I have written a number of articles concerning mobile technology in smartphones and tablets. This time, however, I‘d like to focus on writing about using this technology in a real world environment. It is axiomatic that you should write about what you know. Well, I am a network systems administrator, so I will discuss the use of a Android tablet as a tool for sysadmins.
Recently I wrote about attempting to purchase a Samsung Galaxy Tab from T-mobile. I had decided to wait until the next generation of Android tablets with dual core CPUs and the next iteration of Android before making a purchase. As my wife is fond of quoting Ralph Waldo Emerson: "A foolish consistency is the hobgoblin of little minds." Therefore, I chose to be inconsistent and went to my local T-mobile store to purchase a Tab.
Using a tablet takes a bit of getting used to; however, since it runs the same version of Android found on my T-mobile G2 smartphone it was a fairly easy adjustment. I prefer the 7-inch tablet format as it is large enough to be convenient where a smartphone is too small, and small enough so that it is not uncomfortable to hold for extended periods as 10-inch tablets appear to be. I have found that typing on a smartphone-sized touch screen is an exercise in frustration for me, but the on-screen keyboard on a 7-inch tablet is large enough to work with even for my large hands.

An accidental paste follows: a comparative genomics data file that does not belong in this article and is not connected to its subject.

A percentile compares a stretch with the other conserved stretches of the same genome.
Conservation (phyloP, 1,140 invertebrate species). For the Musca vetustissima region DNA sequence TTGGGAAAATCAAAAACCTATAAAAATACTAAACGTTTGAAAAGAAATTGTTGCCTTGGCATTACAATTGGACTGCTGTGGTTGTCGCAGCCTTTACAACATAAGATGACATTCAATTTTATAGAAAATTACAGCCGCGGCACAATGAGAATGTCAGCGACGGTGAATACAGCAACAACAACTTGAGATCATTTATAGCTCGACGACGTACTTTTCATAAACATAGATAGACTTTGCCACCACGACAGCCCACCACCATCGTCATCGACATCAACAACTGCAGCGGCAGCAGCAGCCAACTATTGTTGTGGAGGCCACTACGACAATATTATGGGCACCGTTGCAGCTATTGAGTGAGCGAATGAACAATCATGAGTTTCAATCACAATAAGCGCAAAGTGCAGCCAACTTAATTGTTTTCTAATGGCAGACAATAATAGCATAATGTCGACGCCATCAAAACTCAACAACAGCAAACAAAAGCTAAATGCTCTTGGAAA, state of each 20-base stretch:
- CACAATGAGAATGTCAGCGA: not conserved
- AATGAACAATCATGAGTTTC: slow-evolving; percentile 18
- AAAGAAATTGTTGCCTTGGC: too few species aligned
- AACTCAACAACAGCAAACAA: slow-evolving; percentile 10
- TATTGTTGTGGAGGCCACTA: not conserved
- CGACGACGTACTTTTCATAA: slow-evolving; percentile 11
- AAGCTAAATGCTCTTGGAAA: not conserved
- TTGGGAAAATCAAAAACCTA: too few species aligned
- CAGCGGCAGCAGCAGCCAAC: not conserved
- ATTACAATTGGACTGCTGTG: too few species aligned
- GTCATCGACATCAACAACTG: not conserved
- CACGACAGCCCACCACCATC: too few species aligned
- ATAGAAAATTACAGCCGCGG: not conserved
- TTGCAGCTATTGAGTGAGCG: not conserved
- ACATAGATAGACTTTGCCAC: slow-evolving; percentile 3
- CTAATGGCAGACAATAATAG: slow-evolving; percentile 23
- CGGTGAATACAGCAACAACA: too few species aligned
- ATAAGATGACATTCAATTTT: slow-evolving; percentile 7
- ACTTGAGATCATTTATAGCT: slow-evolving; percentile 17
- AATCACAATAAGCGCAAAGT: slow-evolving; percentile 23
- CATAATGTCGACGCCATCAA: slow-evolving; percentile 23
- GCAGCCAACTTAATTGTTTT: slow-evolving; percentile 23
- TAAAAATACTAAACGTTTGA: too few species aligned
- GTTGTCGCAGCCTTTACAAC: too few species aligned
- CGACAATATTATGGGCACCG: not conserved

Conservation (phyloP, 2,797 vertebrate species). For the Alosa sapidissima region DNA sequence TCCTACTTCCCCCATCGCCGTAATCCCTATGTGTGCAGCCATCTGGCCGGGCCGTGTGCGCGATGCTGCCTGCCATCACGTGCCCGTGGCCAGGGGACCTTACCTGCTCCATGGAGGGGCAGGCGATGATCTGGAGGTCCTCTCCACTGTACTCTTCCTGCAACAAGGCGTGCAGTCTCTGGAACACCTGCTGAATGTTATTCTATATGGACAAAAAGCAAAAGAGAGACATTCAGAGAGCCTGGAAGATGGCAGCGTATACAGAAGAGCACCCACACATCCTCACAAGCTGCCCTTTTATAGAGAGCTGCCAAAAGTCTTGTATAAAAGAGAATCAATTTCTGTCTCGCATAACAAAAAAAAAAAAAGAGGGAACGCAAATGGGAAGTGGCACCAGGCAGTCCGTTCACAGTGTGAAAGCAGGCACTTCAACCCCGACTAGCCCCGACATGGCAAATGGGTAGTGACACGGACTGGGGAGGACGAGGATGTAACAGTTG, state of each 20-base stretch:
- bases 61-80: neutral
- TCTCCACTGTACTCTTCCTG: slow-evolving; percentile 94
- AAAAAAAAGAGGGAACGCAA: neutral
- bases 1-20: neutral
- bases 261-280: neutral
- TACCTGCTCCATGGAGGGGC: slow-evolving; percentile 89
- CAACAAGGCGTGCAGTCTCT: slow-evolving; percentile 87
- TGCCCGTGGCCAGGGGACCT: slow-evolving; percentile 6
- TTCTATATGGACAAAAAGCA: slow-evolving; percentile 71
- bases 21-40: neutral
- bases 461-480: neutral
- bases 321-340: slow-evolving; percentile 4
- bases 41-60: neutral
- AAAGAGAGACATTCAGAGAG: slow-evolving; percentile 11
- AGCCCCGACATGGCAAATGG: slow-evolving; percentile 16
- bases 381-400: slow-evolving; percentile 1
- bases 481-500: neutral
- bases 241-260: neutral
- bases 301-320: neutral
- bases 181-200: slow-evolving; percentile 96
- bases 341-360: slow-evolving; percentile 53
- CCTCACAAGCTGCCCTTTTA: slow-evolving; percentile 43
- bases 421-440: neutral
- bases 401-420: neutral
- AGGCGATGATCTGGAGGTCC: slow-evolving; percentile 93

While working with the tablet, I was reminded of my past experience with PDAs, and attempting to use them for remote sysadmin work. Using them was pretty much proof of concept, and not really useful. On the first generation HP Jornada 300 running WinCE 1.0, it had PC Anywhere--but ut wasn‘t useful. Dial-up modem access was available, but it was slow. It was a similar situation with the Palm Pilot, where it was capable of telnet and ssh, but using graffiti to write made keyboard shortcuts impossible. Applications improved somewhat over the years, but until recently only laptops were truly useful for handing remote access tasks to administrate a computer network.
Now we have tablets. The iPad and the Android tablets can now handle remote desktop access through VNC, Windows Remote Desktop, ssh, ftp, and even network diagnostic tools. I have not included RIM‘s BlackBerry OS and WebOS on the current HP Palm devices, as they do not currently have tablet devices. The tools are available; I had ssh and vnc clients on my BlackBerry 9700. It was so difficult to use them that it made no sense to even bother; I simply tethered my laptop to the phone and used the laptop to perform remote administration tasks.